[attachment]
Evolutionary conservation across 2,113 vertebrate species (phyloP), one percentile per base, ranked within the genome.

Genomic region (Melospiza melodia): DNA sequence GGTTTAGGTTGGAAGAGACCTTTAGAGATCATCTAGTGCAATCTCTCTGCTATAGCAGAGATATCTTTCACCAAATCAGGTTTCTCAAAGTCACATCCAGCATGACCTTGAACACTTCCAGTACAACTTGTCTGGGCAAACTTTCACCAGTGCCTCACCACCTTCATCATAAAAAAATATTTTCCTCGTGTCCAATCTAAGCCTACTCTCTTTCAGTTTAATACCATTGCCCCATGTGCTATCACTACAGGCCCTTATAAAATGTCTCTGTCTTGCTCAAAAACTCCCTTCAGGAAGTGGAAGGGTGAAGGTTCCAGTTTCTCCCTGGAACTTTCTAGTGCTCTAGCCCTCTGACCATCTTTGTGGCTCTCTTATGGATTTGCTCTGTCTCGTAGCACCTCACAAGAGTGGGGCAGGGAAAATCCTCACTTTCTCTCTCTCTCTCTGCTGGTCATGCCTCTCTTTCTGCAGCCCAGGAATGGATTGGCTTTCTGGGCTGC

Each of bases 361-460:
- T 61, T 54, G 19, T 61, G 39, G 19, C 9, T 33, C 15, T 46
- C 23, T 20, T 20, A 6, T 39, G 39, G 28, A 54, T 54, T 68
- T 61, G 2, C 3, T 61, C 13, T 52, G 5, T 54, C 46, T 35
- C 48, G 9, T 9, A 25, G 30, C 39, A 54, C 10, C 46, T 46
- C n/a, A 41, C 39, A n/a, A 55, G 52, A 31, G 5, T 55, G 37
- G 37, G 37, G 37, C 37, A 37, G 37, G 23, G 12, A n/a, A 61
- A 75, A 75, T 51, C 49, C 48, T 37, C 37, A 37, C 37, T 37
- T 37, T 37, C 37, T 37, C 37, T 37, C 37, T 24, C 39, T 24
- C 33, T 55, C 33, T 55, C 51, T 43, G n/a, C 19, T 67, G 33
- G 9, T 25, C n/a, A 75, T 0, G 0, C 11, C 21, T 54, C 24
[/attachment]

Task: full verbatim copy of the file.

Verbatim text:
Evolutionary conservation across 2,113 vertebrate species (phyloP), one percentile per base, ranked within the genome.

Genomic region (Melospiza melodia): DNA sequence GGTTTAGGTTGGAAGAGACCTTTAGAGATCATCTAGTGCAATCTCTCTGCTATAGCAGAGATATCTTTCACCAAATCAGGTTTCTCAAAGTCACATCCAGCATGACCTTGAACACTTCCAGTACAACTTGTCTGGGCAAACTTTCACCAGTGCCTCACCACCTTCATCATAAAAAAATATTTTCCTCGTGTCCAATCTAAGCCTACTCTCTTTCAGTTTAATACCATTGCCCCATGTGCTATCACTACAGGCCCTTATAAAATGTCTCTGTCTTGCTCAAAAACTCCCTTCAGGAAGTGGAAGGGTGAAGGTTCCAGTTTCTCCCTGGAACTTTCTAGTGCTCTAGCCCTCTGACCATCTTTGTGGCTCTCTTATGGATTTGCTCTGTCTCGTAGCACCTCACAAGAGTGGGGCAGGGAAAATCCTCACTTTCTCTCTCTCTCTCTGCTGGTCATGCCTCTCTTTCTGCAGCCCAGGAATGGATTGGCTTTCTGGGCTGC

Each of bases 361-460:
- T 61, T 54, G 19, T 61, G 39, G 19, C 9, T 33, C 15, T 46
- C 23, T 20, T 20, A 6, T 39, G 39, G 28, A 54, T 54, T 68
- T 61, G 2, C 3, T 61, C 13, T 52, G 5, T 54, C 46, T 35
- C 48, G 9, T 9, A 25, G 30, C 39, A 54, C 10, C 46, T 46
- C n/a, A 41, C 39, A n/a, A 55, G 52, A 31, G 5, T 55, G 37
- G 37, G 37, G 37, C 37, A 37, G 37, G 23, G 12, A n/a, A 61
- A 75, A 75, T 51, C 49, C 48, T 37, C 37, A 37, C 37, T 37
- T 37, T 37, C 37, T 37, C 37, T 37, C 37, T 24, C 39, T 24
- C 33, T 55, C 33, T 55, C 51, T 43, G n/a, C 19, T 67, G 33
- G 9, T 25, C n/a, A 75, T 0, G 0, C 11, C 21, T 54, C 24